* Q4 non-GAAP EPS $0.99 vs $1.60 year ago
* Q4 revenue $147.6 million vs $150 mln forecast
* Sees Q1 revenue $110-$120 mln
* Shares down 6.1 percent in Tel Aviv
By Tova Cohen
TEL AVIV, Feb 14 Chipmaker TowerJazz
forecast a drop of about 32 percent in first-quarter revenue due
to a contractual decrease in sales to Micron at its Japanese
plant and as a consumer shift from PCs to tablets continues to
affect part of its business.
Israel-based TowerJazz on Thursday forecast revenue
of $110 million to $120 million in the first quarter, down from
$168 million in the year-earlier period. Analysts were
forecasting revenue of $142.5 million in the quarter, according
to Thomson Reuters I/B/E/S.
Shares in the firm, which makes chips used in smartphones
like Apple's iPhone and Samsung's Galaxy
models as well as battery chargers and AC/DC adapters, were down
6.1 percent to 28.25 shekels in midday trade in Tel Aviv.
TowerJazz Chief Executive Russell Ellwanger said the company
sees this revenue level as short term, in line with its supply
agreement with Micron Technology, which sold its plant in
Nishiwaki, Japan, to TowerJazz in 2011.
"The company sees growth through the year in revenue and
profit," Ellwanger told Reuters. "The second half of the year
will be stronger than the first half. I am very convinced the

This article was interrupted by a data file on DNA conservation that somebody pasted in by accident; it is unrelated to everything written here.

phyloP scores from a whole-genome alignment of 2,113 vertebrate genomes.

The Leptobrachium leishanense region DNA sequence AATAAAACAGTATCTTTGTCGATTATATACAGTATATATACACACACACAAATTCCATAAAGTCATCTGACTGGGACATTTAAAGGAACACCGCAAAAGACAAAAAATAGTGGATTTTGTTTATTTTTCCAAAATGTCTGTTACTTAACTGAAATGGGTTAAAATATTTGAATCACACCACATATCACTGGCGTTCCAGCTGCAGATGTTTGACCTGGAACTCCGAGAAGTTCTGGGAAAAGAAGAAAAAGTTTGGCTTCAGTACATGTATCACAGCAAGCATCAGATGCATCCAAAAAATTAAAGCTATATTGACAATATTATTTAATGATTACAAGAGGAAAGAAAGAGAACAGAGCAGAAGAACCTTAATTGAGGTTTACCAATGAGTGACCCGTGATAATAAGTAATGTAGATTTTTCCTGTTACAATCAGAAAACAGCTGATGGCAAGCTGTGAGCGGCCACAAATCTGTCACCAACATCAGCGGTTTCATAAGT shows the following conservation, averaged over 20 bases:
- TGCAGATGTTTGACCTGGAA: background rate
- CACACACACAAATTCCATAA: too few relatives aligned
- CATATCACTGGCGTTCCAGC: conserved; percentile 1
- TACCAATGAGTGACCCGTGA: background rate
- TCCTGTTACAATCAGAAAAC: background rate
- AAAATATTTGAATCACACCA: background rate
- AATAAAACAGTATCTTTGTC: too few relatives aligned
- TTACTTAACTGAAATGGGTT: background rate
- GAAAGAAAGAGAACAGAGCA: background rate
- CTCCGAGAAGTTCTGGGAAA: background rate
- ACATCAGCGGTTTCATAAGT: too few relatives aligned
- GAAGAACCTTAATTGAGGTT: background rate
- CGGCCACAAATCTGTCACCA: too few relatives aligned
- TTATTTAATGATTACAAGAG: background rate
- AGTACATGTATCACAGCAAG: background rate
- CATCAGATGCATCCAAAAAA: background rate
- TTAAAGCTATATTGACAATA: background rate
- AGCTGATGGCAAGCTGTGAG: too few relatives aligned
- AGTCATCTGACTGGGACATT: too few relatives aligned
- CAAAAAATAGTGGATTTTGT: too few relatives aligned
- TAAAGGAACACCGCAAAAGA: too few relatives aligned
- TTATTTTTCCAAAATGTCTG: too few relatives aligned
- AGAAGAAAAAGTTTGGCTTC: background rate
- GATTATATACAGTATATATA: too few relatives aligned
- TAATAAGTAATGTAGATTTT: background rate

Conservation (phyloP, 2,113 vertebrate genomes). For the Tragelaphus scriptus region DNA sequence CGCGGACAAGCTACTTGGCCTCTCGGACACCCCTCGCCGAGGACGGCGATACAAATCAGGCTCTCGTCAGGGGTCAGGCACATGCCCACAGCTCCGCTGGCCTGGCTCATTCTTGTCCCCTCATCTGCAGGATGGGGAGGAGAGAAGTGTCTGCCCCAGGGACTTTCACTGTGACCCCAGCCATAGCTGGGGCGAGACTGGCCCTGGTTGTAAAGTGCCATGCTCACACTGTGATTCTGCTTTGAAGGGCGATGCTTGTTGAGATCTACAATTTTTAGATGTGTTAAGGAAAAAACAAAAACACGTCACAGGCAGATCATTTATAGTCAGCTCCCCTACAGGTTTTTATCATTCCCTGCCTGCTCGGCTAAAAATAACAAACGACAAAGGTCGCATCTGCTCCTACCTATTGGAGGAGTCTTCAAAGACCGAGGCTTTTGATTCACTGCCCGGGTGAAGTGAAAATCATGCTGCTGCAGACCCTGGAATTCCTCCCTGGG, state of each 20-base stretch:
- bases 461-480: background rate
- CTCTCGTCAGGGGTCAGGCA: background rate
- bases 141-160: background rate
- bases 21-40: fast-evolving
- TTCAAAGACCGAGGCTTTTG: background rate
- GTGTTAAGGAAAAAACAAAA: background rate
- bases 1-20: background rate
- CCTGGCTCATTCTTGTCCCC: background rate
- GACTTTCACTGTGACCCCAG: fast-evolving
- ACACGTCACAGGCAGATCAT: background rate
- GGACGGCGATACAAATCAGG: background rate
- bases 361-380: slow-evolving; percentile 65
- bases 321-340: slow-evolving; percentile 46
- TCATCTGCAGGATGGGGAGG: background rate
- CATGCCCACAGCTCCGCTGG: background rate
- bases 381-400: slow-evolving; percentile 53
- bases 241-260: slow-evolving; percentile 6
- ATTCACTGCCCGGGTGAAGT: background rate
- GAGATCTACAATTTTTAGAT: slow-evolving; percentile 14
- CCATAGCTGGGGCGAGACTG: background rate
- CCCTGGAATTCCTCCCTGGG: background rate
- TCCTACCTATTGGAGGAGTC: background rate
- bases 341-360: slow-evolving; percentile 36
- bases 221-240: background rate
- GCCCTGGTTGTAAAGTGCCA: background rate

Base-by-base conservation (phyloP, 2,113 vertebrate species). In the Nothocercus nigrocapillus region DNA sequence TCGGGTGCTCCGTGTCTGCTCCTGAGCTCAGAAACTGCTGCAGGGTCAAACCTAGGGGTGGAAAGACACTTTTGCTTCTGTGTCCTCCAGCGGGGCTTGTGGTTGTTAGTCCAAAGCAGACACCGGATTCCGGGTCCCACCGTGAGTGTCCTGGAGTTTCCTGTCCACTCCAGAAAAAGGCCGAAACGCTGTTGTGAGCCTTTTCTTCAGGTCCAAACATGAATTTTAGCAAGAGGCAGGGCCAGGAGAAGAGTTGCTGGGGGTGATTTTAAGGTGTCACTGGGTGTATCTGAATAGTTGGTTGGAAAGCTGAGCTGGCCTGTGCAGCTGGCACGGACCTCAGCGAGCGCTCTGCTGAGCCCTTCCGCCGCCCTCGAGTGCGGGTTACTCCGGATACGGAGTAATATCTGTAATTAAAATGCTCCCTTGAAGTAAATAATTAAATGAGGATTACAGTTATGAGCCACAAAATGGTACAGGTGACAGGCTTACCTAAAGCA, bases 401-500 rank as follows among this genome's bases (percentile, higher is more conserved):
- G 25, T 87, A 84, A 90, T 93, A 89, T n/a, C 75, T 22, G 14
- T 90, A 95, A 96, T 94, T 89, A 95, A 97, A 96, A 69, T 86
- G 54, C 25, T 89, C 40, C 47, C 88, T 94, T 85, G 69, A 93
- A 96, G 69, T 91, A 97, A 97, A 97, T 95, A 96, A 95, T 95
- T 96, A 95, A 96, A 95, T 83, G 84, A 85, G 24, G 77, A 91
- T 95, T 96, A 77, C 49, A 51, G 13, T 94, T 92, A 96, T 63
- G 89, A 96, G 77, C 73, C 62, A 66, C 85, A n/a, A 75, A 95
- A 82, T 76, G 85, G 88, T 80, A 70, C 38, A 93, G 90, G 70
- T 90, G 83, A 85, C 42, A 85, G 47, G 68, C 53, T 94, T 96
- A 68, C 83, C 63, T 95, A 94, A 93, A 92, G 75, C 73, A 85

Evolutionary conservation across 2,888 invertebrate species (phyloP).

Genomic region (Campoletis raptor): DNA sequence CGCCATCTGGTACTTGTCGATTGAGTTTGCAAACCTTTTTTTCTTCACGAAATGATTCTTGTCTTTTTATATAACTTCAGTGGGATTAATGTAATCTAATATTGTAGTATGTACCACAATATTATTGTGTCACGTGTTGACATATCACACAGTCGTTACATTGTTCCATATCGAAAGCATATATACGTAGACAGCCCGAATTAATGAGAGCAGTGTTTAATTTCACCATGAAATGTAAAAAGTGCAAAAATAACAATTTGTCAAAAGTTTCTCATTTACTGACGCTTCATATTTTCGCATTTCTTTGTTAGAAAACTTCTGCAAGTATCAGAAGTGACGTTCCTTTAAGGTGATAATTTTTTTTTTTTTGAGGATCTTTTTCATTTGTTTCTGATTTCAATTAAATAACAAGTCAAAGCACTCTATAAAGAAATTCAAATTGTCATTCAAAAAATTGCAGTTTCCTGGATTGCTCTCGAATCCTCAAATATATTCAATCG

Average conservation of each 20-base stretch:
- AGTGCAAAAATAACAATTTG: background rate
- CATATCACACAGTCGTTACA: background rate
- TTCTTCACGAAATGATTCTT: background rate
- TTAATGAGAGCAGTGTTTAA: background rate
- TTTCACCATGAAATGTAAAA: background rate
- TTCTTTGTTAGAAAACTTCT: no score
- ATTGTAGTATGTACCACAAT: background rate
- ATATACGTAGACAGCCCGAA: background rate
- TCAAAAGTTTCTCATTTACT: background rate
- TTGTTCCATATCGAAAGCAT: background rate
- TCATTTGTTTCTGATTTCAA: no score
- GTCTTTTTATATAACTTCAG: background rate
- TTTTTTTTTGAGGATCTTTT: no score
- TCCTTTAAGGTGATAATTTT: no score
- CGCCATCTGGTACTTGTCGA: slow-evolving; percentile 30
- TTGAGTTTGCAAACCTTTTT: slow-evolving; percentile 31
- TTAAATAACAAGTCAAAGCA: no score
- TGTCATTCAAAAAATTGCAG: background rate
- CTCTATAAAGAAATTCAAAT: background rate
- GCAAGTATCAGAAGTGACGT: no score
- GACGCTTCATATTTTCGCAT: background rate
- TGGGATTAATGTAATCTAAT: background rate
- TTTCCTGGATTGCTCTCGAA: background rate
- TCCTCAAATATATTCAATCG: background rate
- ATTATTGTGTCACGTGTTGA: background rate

second quarter will be stronger than the first."
Besides a tapering off in sales to Micron, which was planned
under the deal signed between the two companies, TowerJazz is
also facing a decline in its discrete components business.
Weakness in sales of discretes, chips that are not
integrated circuits (IC), was seen already in the third quarter.
As consumers opt to buy tablets instead of more expensive
and larger personal computers, sales of discrete components have
fallen. Manufacturers of the slim tablets use fewer discrete
components, which take up a relatively large area.
But Ellwanger believes the market for discrete components
will recover as consumers tend to replace tablets frequently,
both because they are cheaper than PCs and because their sales
are often driven by fashion rather than functionality.
"I think over time, probably the amount of discretes that
will be demanded will stay the same," he said. "Going into the
second quarter I am seeing a strengthening of our discrete
TowerJazz posted fourth quarter earnings excluding one-time
items of 99 cents a share, down from $1.60 a year earlier as
revenue fell to $147.6 million from $154.6 million, at the low
end of the company's own forecast of $147-$157 million.
Analysts expected TowerJazz to earn 53-55 cents a share on
revenue of $150 million. Earnings were better than expected due
to lower than forecast costs.